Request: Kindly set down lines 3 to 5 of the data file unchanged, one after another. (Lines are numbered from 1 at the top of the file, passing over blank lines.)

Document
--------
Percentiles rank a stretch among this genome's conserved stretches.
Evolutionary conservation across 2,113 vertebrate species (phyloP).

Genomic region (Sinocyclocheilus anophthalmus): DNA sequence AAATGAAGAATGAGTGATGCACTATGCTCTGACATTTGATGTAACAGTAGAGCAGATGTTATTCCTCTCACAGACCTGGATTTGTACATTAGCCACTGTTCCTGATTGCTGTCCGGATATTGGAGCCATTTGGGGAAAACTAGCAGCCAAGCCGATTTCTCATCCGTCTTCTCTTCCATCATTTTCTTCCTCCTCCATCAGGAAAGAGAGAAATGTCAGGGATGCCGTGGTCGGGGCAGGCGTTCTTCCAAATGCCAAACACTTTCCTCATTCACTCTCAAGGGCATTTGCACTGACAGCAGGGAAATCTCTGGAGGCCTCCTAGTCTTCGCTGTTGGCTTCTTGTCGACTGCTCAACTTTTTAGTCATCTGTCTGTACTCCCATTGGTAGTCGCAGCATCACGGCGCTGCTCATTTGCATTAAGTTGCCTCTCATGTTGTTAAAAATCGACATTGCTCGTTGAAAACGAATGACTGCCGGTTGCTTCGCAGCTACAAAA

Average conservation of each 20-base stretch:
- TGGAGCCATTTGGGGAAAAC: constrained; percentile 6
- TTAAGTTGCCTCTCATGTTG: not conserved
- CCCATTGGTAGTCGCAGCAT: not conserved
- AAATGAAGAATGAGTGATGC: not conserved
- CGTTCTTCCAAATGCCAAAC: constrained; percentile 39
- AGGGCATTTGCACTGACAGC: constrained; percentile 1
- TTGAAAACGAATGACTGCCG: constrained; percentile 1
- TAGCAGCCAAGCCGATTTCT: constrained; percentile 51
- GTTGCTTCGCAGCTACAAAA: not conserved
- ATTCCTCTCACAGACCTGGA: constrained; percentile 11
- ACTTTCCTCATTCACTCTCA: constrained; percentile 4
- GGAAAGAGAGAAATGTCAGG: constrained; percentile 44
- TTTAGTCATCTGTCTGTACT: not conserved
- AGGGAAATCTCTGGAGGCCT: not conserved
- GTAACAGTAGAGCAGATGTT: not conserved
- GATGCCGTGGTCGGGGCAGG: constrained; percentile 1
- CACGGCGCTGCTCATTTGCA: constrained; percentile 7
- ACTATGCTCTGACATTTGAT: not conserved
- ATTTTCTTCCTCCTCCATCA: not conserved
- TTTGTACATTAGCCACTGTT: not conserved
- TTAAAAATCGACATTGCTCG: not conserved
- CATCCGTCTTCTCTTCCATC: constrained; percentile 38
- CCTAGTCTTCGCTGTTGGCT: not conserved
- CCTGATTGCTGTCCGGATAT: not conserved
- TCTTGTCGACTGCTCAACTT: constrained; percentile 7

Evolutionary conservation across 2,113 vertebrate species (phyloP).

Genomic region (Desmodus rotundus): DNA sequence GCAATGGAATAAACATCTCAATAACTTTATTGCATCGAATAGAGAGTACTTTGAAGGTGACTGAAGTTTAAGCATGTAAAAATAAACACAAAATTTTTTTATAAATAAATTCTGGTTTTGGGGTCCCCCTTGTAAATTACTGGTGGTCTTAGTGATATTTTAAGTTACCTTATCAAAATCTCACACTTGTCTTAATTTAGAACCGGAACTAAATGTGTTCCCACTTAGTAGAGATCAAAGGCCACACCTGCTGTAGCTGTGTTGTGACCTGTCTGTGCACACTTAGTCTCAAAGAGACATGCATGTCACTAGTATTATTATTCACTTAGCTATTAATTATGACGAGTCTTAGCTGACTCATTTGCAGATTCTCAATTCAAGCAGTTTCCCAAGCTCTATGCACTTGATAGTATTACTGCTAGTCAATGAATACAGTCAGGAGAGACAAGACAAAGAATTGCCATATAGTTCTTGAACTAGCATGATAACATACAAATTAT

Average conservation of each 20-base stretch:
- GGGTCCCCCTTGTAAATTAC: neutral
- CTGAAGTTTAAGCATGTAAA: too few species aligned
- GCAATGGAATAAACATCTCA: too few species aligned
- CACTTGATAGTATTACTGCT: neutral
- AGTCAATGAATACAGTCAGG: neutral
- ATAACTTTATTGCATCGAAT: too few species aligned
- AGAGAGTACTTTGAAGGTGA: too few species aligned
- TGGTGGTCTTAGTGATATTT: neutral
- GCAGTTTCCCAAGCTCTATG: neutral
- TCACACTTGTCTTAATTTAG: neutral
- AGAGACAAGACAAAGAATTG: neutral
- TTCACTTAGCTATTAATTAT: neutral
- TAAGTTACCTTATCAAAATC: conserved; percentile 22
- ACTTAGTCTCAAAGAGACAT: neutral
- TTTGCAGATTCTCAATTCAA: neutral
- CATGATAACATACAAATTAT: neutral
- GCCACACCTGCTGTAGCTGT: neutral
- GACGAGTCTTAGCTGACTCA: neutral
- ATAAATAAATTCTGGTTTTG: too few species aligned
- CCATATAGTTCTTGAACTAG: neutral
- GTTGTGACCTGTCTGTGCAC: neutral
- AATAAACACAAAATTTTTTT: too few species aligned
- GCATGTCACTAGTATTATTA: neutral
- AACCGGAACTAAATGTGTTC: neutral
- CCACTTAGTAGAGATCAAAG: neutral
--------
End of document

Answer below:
Genomic region (Sinocyclocheilus anophthalmus): DNA sequence AAATGAAGAATGAGTGATGCACTATGCTCTGACATTTGATGTAACAGTAGAGCAGATGTTATTCCTCTCACAGACCTGGATTTGTACATTAGCCACTGTTCCTGATTGCTGTCCGGATATTGGAGCCATTTGGGGAAAACTAGCAGCCAAGCCGATTTCTCATCCGTCTTCTCTTCCATCATTTTCTTCCTCCTCCATCAGGAAAGAGAGAAATGTCAGGGATGCCGTGGTCGGGGCAGGCGTTCTTCCAAATGCCAAACACTTTCCTCATTCACTCTCAAGGGCATTTGCACTGACAGCAGGGAAATCTCTGGAGGCCTCCTAGTCTTCGCTGTTGGCTTCTTGTCGACTGCTCAACTTTTTAGTCATCTGTCTGTACTCCCATTGGTAGTCGCAGCATCACGGCGCTGCTCATTTGCATTAAGTTGCCTCTCATGTTGTTAAAAATCGACATTGCTCGTTGAAAACGAATGACTGCCGGTTGCTTCGCAGCTACAAAA

Average conservation of each 20-base stretch:
- TGGAGCCATTTGGGGAAAAC: constrained; percentile 6